We are heading for an election year. There is suddenly a flurry of pronouncements to the effect that land ownership and water use need to be democratised and black people must be given access to both.
The subtext is that white farmers have an inherited monopoly on both and this needs to be speedily smashed.
The rationale behind threatened changes to the water and land policy regimes is that the state needs to take charge of the resources of the country. If it does not do so, growth will be stymied because new players – outside of the (white) commercial agriculture sector – are not getting access to these critical resources.
The answer for the government appears, once again, to lie in fostering what Deputy Minister of Agriculture, Forestry and Fisheries Pieter Mulder describes as “a form of resource nationalism”. Like mineral resources, which early on in the democratic order were declared to be owned by the state, the government wishes to see water similarly nationalised. While the government is stopping short of nationalising private land, it is preparing the way for restrictions on water supplies to farmers and foreign ownership of land.
Water and Environmental Affairs Minister Edna Molewa stated that 62 percent of water supplies were earmarked for the use of the farming community, dominated by white commercial farmers. Already 98 percent of water supplies were allocated, which meant that new townships, industrial estates and mines could not be guaranteed water. What she didn’t mention was that this figure applied only to surface supplies, not underground water tapped by farmers and others.
Molewa said that although commercial farmers received the lion’s share of water, commercial agriculture only contributed 4 percent to the gross domestic product.
“The implication is that water which is not being productively and beneficially used is held, and often traded, by a minority group,” she said in a policy statement this week. “There is a need to apply a use-it-or-lose-it principle.”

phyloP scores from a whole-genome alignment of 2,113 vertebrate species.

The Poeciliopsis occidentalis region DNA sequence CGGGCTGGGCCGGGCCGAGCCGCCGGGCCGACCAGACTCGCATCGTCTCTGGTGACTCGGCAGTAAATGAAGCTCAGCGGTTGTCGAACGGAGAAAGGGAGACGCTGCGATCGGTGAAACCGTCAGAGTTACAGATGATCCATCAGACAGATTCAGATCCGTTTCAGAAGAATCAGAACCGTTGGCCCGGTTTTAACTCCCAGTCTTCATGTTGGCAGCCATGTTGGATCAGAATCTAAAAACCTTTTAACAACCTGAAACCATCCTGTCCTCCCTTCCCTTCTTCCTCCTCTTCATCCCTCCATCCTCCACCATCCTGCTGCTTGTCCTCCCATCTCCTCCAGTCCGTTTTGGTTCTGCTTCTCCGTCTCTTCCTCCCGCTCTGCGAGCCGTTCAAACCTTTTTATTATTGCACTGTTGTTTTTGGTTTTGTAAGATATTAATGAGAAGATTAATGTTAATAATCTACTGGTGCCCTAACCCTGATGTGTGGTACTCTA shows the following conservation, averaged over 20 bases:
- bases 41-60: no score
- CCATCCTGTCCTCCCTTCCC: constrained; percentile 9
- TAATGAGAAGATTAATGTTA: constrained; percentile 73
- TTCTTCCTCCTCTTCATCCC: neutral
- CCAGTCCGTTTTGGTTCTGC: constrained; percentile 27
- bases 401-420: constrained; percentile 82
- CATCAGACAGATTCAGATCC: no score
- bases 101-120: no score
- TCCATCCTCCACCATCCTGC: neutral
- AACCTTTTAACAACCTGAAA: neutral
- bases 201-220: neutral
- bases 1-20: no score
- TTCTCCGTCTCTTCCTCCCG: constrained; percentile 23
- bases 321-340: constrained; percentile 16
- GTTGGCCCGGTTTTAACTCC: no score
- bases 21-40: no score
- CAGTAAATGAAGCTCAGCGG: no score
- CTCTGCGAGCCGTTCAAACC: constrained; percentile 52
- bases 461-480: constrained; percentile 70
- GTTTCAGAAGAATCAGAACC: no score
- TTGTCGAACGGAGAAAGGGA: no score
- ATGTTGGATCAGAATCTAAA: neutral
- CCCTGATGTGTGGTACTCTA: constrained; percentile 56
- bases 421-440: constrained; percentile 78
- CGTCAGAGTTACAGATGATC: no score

Mulder, who is also the leader of the Freedom Front Plus, argued that farmers could find ways of using the excess water unproductively rather than losing the right. He added that most farmers had inherited water on their lands, which made removal of any excess complicated.
There were no clear explanations yesterday as to why state ownership of land has mysteriously dropped from 22 percent to 14 percent, as indicated in the latest version of the land audit, first ordered in 2010. Perhaps it is because 7 percent of land – mainly in the former Transkei – is not registered, but the figures don’t add up.
The state is keen on finding out how much farmland is still owned by white people. But the audit group, which studied 1.15 million parcels of land, found that the Department of Home Affairs does not register people according to race. It hasn’t done so since 1994. Thus, one cannot work out if Johan Potgieter who owns a maize farm in the Free State is white or coloured.
The desperate attempt by the ANC government to re-racialise our politics has been stymied in the case of land. What we do know is that 79 percent of all land is owned by private individuals, trusts and companies. But we don’t know whether they are white, coloured, Indian or black.
Perhaps the government doesn’t actually want to know the true facts because the real figures may be surprisingly “transformational”. The absence of facts allows the ruling party to use the race card in next year’s election with impunity.